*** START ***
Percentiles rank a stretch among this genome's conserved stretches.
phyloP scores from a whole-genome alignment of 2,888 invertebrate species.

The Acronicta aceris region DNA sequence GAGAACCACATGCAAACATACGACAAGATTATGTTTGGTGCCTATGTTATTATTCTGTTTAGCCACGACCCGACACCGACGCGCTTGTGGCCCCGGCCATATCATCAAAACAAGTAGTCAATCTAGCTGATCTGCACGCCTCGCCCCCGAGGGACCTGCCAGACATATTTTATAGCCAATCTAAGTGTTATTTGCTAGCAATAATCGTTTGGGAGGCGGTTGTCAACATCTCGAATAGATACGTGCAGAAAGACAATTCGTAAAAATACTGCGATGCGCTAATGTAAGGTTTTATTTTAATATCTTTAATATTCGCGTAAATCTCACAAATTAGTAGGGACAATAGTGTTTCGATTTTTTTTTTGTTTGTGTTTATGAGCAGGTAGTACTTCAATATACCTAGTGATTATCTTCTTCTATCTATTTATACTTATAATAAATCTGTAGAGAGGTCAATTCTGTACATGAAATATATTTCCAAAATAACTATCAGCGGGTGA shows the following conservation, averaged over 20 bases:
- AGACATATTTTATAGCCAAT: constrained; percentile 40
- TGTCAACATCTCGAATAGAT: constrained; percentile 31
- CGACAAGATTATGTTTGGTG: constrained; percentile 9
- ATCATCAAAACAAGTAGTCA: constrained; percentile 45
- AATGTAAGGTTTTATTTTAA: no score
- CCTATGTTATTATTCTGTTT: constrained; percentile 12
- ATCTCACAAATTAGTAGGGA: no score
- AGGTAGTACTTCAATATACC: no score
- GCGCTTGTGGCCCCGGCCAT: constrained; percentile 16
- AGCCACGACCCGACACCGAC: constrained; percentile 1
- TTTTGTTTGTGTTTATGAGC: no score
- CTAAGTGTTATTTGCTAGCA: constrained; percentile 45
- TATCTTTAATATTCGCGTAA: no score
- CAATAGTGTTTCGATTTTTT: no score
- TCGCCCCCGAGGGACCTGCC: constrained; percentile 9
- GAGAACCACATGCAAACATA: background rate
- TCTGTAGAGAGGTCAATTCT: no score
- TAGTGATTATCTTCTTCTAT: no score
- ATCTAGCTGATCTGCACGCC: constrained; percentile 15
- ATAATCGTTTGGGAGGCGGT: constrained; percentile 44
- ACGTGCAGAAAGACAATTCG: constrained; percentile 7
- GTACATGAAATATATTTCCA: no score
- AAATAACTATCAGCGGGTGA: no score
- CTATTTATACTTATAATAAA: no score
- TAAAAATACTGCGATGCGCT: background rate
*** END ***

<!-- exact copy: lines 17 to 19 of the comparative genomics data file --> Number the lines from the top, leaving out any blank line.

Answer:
- CAATAGTGTTTCGATTTTTT: no score
- TCGCCCCCGAGGGACCTGCC: constrained; percentile 9
- GAGAACCACATGCAAACATA: background rate